This article aims to clear any doubts and questions you may have about this subject and we will do our best to do so.
Taking Vitamin D And Magnesium Together
It’s suggested that people whose magnesium intake is high are less likely to have a vitamin D deficiency than people whose magnesium levels are low. It’s also claimed that magnesium supplementation increases vitamin D levels in people who are deficient in the vitamin, but causes a reduction in people whose intake is high.
Do You Need Magnesium To Absorb Vitamin D?
Like any vitamin or mineral, vitamin D can’t work without first being converted into a form your body can absorb. The level to which a vitamin or mineral can be absorbed is known as its “bioavailability.”. Vitamin D’s bioavailability depends on magnesium.
Unconverted, vitamin D can actually increase your calcium levels rather than regulate them as they should. And exceeding your recommended dietary allowance of calcium can stimulate your hormones into drawing the mineral out of your bones—where it’s needed—and depositing it in soft tissues such as arteries. Taking magnesium supplements helps your body to absorb and use minerals such as calcium, phosphorus and potassium, and vitamins like vitamin D.
If you take vitamin D supplements, they won’t work properly in strengthening your bones unless the concentrations of boron, magnesium and zinc, and vitamins K and A, are at the correct levels.
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One should consider the supplementation therapy to be preventative rather than curative at this time. Data sources: PubMed search of several reported associations between vitamin D and Mg with diseases. Based on the epidemiologic studies, ∼75% of all adults worldwide have serum 25(OH)D levels of <30 ng/mL. Mg is essential in the metabolism of vitamin D, and taking large doses of vitamin D can induce severe depletion of Mg.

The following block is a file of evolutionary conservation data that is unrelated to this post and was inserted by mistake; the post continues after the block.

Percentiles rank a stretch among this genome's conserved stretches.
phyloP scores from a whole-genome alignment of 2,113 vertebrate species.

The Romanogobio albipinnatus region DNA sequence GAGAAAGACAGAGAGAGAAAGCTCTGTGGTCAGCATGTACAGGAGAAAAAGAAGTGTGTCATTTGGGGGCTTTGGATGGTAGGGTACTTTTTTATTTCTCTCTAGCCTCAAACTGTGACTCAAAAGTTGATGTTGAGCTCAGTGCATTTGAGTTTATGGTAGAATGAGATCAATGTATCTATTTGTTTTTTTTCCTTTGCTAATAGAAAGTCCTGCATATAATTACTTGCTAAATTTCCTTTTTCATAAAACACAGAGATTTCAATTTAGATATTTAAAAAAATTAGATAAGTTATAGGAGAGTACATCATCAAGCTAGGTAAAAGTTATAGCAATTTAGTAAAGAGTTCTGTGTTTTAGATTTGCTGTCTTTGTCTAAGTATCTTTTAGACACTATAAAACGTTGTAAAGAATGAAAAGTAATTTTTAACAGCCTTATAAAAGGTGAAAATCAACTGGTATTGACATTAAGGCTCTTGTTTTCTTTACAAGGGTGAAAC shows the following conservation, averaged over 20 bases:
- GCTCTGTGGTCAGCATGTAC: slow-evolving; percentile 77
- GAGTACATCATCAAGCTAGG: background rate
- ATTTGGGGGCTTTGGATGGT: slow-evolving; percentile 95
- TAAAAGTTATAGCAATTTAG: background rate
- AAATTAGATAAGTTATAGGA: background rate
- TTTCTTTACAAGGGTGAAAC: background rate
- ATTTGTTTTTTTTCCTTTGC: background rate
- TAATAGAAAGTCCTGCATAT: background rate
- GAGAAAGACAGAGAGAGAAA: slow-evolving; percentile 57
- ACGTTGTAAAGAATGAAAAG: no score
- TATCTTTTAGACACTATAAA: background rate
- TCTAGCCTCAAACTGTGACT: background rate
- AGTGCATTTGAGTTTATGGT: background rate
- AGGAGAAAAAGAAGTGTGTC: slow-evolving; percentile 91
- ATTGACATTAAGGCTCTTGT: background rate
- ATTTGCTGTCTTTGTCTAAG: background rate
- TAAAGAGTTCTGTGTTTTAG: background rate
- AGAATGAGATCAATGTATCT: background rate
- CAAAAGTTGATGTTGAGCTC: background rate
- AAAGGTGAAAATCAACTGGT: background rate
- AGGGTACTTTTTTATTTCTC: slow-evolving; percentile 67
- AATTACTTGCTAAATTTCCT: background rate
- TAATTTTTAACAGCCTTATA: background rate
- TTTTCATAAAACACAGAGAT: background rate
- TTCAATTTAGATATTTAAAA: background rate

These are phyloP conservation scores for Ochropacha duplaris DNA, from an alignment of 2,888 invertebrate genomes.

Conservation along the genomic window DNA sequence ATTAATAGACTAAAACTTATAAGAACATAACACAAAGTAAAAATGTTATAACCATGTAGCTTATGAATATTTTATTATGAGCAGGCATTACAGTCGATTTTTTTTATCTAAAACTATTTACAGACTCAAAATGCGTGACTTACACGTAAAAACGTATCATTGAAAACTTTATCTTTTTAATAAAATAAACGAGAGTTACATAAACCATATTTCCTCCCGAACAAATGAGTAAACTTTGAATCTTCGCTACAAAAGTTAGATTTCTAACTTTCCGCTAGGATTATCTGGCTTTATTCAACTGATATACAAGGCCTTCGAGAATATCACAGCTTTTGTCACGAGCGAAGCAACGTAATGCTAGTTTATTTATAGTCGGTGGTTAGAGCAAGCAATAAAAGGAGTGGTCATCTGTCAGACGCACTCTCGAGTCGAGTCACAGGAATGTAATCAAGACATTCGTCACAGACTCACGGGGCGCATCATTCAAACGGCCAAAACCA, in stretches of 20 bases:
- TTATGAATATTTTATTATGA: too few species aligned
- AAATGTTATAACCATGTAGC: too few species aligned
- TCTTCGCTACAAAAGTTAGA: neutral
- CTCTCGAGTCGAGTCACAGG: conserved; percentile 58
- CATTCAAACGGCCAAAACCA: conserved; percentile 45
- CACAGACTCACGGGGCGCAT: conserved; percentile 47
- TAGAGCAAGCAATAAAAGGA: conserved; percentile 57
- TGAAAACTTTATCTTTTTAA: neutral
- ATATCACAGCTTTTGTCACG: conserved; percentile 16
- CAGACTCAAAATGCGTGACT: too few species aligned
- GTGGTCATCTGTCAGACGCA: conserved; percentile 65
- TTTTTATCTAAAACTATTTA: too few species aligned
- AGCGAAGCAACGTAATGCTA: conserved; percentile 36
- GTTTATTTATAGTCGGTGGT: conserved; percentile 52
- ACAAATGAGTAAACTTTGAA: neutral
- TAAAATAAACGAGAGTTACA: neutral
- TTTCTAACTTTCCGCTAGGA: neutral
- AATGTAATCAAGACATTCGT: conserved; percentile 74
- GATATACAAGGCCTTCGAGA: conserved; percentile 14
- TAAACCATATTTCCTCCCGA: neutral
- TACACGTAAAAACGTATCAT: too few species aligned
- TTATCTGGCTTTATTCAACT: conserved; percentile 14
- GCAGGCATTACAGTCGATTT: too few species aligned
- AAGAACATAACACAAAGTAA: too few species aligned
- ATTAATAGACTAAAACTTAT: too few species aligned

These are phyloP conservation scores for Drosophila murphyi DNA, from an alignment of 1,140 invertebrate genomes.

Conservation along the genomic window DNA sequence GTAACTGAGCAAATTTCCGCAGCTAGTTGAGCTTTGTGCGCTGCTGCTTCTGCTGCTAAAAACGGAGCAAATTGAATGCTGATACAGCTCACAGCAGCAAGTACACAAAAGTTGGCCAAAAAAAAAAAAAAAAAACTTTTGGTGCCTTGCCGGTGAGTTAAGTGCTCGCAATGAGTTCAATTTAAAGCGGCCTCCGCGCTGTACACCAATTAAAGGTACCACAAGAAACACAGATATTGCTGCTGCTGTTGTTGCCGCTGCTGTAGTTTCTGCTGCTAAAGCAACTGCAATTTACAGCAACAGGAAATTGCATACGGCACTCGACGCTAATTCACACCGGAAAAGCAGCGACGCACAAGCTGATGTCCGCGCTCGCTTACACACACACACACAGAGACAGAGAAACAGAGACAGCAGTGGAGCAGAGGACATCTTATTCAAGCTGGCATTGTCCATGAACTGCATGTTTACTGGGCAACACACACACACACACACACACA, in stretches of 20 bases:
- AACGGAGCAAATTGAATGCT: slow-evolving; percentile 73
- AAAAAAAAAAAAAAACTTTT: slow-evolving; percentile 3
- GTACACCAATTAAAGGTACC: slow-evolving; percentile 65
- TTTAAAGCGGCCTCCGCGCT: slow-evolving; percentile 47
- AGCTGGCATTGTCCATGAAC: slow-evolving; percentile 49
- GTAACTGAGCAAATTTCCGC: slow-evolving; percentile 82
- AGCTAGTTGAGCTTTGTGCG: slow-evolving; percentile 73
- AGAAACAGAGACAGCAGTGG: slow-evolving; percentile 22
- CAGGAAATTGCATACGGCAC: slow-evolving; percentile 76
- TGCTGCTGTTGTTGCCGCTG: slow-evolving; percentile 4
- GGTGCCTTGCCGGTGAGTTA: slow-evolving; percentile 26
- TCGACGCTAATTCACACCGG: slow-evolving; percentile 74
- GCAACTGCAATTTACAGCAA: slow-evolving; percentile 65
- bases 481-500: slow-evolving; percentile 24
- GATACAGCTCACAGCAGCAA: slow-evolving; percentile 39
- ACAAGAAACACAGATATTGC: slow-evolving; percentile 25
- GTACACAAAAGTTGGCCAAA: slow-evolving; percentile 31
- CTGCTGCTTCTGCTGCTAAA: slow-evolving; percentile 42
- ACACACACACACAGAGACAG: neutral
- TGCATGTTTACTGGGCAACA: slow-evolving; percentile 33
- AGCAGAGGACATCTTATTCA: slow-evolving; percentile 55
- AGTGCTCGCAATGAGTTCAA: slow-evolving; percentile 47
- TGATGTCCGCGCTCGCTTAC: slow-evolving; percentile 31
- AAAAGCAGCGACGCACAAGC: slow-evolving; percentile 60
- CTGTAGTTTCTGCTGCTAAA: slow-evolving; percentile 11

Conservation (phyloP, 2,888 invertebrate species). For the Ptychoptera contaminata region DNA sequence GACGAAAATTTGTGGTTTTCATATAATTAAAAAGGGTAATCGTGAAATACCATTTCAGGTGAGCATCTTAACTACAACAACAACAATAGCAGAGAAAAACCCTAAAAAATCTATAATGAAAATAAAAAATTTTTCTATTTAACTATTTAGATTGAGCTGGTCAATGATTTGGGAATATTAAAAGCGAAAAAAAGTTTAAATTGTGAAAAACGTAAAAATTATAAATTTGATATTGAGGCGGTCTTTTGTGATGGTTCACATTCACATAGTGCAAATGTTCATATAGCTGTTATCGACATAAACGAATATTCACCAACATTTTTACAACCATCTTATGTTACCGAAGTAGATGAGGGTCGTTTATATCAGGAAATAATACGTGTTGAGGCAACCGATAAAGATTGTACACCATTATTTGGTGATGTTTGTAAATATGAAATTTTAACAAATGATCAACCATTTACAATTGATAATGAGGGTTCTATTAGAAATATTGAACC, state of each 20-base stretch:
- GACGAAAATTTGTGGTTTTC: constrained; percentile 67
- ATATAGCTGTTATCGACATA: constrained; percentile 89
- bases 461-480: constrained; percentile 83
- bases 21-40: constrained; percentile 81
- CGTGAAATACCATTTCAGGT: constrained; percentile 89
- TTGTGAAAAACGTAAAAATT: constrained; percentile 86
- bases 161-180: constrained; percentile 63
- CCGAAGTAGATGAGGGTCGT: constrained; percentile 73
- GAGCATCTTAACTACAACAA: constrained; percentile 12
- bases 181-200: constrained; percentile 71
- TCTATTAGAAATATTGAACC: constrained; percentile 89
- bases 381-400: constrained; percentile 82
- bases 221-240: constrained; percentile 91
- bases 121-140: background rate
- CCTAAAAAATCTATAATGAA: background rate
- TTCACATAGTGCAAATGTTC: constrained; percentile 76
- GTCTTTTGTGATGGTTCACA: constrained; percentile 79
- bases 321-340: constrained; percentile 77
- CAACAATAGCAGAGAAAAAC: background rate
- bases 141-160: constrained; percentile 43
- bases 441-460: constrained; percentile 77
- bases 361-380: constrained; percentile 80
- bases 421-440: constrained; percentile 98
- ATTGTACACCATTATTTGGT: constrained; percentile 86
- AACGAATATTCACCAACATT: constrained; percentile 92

Getting To The Source
Dark leafy greens, beans, whole grains, dark chocolate, fatty fish (salmon, for example), nuts, bananas, and avocados are among the foods rich in magnesium. Dai told Healthline that the study proposes a novel system for getting individuals to the levels of magnesium needed for proper vitamin D utilization.
“An additional 200 mg or so of magnesium will safely bring most people up to an adequate intake,” Rachel Fine, a registered dietitian and owner of To The Pointe Nutrition, a nutrition counseling firm in New York City, told Healthline. A single avocado contains 58 mg of magnesium, for example. The magnesium, vitamin B6, and fiber that are lost in the process of refining whole grains are not added back.” Laura Kunces, PhD, RD, director of nutrition research at Thorne Research, told Healthline that given the widespread deficiencies in both vitamin D and magnesium, the findings may support wider use of supplements for both.
“This study found that low magnesium may reduce vitamin D levels in persons within a normal range,” she said. “This is an important connection because we continue to see a high prevalence of suboptimal blood levels of both vitamin D and magnesium for many reasons: location, age, weight, diet, genetics, etc.” “This study also looked at people who were not clinically magnesium deficient, and found that even in these individuals, supplementation with magnesium helped to reverse resistant vitamin D deficiency,” Kunces added.
The Link Between Magnesium And Vitamin D
Here, Dr. Dai and team found that individuals with high levels of magnesium intake, whether from dietary sources or taking supplements, were less likely to have low levels of vitamin D. Importantly, the researchers also found a possible association between magnesium intake and a reduction in mortality, particularly when they looked at mortality due to cardiovascular disease and bowel cancer.
“Magnesium deficiency shuts down the vitamin D synthesis and metabolism pathway,” Dr. Dai explains.